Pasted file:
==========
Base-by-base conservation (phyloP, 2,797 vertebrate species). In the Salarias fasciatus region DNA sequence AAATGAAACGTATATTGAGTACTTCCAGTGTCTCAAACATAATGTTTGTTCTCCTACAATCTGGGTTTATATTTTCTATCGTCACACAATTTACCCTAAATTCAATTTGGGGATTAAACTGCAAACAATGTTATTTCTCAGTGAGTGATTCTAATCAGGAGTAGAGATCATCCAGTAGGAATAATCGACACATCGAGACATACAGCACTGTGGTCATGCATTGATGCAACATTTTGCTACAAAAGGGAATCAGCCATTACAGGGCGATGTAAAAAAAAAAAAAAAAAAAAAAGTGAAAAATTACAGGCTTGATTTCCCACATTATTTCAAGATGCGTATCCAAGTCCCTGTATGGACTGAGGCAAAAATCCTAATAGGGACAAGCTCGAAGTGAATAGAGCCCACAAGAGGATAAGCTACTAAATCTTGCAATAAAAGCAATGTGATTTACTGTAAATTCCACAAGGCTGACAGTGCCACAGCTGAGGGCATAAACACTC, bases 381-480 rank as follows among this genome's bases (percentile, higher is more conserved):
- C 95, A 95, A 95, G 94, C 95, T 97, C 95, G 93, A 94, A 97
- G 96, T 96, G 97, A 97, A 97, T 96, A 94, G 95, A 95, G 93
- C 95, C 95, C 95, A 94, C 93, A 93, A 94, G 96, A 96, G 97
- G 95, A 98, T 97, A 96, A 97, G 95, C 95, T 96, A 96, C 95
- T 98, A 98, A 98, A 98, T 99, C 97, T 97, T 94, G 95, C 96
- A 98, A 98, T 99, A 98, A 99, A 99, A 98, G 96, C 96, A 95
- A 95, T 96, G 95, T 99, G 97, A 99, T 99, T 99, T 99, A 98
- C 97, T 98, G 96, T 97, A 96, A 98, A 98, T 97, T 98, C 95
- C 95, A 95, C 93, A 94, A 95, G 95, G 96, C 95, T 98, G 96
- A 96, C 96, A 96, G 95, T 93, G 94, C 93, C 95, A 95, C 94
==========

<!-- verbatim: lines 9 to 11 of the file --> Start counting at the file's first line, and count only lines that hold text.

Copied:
- C 97, T 98, G 96, T 97, A 96, A 98, A 98, T 97, T 98, C 95
- C 95, A 95, C 93, A 94, A 95, G 95, G 96, C 95, T 98, G 96
- A 96, C 96, A 96, G 95, T 93, G 94, C 93, C 95, A 95, C 94